Fulbe farmers in this region have limited access to cash generating activities. Men typically produce groundnuts as their main income generating activity while women often have no regular source of cash income. This low level of commercialization is more typical of local Fulbe than other local ethnic groups whose production activities are typically more diversified.
Perhaps the most crucial aspect of food security in this region is the fact that food security is ultimately communal; no one in the village starves if someone in the village still has food or resources. Households are expected to produce for and feed themselves, but in the event of crop failure, food shortage, or extraordinary stress, the village will pool resources and adopt village strategies for survival. In the event of food scarcity, Fulbe may slaughter or sell livestock to survive stressful periods.
The main agricultural activity of Fulbe women is rainfed rice production, done entirely by hand without the benefit of mechanization or hired labor. Womens performance of this activity is crucial to them, not only for food security, but because they derive prestige among their peers from being superior rice producers. As such, in the eyes of the community, their main contribution to the household is the quantity and quality of rice they are able to provide. These women each work their own rice plots, from soil preparation through harvest, and prepare the rice as meals for their families. When a womans rice runs out, she must cook millet, or rice bought by her husband. Her perceived inadequacy is noticed within the village, especially if other women (co-wives) in her household are still preparing rice they have produced.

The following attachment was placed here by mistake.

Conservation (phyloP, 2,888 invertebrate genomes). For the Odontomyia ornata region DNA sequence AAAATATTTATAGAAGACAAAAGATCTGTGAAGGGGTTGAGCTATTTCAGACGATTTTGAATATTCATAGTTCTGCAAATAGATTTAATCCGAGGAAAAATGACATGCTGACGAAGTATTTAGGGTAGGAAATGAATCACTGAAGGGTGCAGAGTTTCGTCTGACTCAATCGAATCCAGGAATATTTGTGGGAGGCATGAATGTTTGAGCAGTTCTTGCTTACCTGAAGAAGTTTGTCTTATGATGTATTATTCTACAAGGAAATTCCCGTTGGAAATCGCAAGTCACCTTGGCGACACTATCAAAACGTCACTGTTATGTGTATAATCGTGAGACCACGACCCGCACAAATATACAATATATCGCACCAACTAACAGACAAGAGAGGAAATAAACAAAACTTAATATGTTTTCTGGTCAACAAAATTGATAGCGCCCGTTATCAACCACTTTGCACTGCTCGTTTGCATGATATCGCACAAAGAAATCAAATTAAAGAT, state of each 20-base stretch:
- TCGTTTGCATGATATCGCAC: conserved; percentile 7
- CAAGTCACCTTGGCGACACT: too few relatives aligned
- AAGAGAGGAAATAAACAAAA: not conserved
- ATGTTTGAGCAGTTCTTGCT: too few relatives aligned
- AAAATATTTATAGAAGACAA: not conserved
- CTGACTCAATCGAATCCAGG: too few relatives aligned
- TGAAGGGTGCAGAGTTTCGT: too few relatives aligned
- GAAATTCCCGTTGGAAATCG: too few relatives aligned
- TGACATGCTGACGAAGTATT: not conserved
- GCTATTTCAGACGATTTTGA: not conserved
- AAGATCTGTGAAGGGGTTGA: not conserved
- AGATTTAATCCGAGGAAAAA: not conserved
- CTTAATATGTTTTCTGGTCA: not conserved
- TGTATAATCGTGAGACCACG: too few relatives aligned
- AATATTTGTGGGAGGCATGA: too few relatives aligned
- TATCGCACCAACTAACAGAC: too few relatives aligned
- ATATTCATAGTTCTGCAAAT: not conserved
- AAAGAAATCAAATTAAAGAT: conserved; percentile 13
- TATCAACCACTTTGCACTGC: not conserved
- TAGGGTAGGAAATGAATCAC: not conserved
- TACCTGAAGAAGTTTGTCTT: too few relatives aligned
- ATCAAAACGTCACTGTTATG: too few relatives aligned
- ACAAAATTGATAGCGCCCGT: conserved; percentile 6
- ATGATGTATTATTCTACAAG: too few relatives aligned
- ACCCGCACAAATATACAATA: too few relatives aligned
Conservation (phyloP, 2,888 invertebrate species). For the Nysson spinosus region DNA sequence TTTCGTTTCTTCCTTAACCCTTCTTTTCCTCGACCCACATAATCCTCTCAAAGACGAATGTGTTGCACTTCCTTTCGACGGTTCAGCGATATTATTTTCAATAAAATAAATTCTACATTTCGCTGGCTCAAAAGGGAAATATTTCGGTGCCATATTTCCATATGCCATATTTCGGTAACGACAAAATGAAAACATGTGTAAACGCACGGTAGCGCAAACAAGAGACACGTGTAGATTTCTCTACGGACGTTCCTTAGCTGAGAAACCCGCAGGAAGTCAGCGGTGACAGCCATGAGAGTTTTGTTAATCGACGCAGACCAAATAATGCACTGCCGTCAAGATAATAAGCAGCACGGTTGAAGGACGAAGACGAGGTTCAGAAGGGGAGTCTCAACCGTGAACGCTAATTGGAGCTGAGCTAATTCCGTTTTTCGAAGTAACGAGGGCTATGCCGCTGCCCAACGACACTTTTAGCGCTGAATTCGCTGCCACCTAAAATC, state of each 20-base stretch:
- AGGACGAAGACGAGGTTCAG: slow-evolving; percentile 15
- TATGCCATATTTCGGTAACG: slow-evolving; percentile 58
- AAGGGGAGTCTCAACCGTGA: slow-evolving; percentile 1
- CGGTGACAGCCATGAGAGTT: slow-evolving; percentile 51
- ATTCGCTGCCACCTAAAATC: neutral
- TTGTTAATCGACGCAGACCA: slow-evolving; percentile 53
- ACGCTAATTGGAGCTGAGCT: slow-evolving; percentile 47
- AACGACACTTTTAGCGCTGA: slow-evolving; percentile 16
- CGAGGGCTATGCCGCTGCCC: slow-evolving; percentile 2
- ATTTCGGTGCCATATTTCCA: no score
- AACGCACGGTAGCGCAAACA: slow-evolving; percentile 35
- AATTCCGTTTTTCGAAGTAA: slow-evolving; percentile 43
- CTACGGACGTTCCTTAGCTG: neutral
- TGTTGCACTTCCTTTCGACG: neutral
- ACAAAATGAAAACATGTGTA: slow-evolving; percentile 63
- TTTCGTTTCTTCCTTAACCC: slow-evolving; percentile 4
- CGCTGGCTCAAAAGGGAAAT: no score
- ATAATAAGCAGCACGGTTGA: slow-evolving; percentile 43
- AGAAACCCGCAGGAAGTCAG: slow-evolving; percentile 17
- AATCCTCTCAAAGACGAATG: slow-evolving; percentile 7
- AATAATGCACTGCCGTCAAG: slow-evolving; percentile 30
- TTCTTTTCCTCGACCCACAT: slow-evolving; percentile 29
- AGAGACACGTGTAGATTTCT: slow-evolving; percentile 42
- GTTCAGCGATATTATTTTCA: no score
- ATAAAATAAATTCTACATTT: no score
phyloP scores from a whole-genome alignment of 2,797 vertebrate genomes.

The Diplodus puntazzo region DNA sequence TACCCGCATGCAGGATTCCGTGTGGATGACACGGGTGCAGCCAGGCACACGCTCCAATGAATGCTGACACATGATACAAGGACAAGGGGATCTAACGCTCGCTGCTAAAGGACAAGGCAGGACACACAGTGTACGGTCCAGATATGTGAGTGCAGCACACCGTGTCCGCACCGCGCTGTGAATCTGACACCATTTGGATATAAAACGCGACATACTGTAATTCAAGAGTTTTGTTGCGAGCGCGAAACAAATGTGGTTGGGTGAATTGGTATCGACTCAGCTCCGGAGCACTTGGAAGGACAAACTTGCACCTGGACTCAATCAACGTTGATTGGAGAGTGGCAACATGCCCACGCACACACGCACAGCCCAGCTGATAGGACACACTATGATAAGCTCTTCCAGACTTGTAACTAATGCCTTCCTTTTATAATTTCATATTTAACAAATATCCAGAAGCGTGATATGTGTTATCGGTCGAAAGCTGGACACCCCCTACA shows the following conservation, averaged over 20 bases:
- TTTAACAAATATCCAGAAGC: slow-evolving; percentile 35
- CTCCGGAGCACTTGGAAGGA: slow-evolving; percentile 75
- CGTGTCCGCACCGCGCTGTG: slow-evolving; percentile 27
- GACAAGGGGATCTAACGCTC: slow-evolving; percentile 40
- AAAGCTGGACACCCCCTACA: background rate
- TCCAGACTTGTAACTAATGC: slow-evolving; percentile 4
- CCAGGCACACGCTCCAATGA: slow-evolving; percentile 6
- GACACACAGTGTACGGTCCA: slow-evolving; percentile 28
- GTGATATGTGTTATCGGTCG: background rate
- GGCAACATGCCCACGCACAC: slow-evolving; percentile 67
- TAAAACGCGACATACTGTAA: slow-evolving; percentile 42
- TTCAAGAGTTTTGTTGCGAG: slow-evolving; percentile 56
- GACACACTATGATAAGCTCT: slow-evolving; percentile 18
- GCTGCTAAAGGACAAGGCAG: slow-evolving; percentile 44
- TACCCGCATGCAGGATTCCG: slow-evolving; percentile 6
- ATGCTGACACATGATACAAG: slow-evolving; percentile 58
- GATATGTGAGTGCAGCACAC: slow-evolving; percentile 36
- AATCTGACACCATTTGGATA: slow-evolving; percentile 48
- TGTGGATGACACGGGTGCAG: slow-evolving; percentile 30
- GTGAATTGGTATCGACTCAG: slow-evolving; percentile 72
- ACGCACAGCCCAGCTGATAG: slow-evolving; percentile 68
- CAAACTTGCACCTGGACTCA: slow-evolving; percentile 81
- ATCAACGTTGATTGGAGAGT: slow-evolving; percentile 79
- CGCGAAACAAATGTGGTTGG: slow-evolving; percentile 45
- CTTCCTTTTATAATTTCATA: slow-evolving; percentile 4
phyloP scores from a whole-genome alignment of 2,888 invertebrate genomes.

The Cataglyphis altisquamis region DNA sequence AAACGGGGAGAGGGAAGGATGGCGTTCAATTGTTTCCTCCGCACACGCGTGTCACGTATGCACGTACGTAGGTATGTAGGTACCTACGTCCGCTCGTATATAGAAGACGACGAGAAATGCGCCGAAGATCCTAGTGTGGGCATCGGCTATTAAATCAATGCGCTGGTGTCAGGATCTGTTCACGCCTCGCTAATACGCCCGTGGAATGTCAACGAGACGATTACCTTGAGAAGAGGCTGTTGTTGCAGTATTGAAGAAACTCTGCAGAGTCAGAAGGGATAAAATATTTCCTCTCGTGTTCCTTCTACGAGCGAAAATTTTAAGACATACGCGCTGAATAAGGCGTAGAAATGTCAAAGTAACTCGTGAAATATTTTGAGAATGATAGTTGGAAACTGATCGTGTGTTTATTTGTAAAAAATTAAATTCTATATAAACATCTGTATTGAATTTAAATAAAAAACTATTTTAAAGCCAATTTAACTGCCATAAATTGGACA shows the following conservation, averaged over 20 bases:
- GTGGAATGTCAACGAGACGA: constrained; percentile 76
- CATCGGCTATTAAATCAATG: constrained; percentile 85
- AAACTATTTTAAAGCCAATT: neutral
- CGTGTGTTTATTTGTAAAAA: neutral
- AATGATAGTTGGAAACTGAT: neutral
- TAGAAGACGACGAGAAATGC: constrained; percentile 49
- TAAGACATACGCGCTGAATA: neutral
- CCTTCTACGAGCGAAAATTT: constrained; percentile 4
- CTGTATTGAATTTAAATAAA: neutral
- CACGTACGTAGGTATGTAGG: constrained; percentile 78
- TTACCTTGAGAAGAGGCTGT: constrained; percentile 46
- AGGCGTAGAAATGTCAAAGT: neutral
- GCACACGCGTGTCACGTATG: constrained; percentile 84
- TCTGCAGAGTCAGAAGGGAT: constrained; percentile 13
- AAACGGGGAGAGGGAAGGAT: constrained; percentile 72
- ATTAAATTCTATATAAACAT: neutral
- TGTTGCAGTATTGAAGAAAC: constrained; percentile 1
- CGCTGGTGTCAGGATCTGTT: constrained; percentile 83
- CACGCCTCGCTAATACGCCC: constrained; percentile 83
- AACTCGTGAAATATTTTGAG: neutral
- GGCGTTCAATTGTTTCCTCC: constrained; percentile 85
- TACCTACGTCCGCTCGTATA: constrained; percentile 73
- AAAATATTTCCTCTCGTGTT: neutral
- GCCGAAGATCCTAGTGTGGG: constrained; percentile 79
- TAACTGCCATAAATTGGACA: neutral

The intrinsic value attached to rice encourages these women to devote most of their rainy season labor to this activity and not invest significant time in other agricultural activities, such as vegetable or groundnut production. Rice takes on greater importance for Fulbe women as the only staple that they control completely. Fulbe men distribute other foodmillet, maize, sorghum and groundnutsto women for daily preparation without consideration of budgeting. Ultimate responsibility for ensuring that households eat at culturally acceptable levels falls to the men; and they must make up for any production (cereal grain) shortfalls during the year. Women are expected to grow rice and secure items for relish but are not expected to have cash to contribute toward the purchase of food. There exists a rigid division of labor between men and women and very few production or domestic activities are shared within the household unit.
Examination of households within a village may show similarities in livelihood systems, natural resource availability, ecological conditions, constraints and even culture; but this can be misleading. Within any community, each household is distinct due to variations in resource availability and consumption requirements as determined by its composition at any given point in time. Households consist of individuals, each of whom require of and contribute to the household at differing levels as they age. Thus, no two households will have either the same exact needs or the same exact resources with which to meet them. This diversity necessitates complex resource allocation decisions, and these households persist by adopting complex and diverse strategies to exploit available resources.  Many of these strategies are based upon manipulation of their own labor to meet their objectives, which range from reproduction of the family unit without regard to profit maximization to profit maximization.  Not only does composition determine resource availability and consumption but also determines which livelihood strategies can be pursued and to what degree. This is especially true within livelihood systems with distinct gender divisions of labor.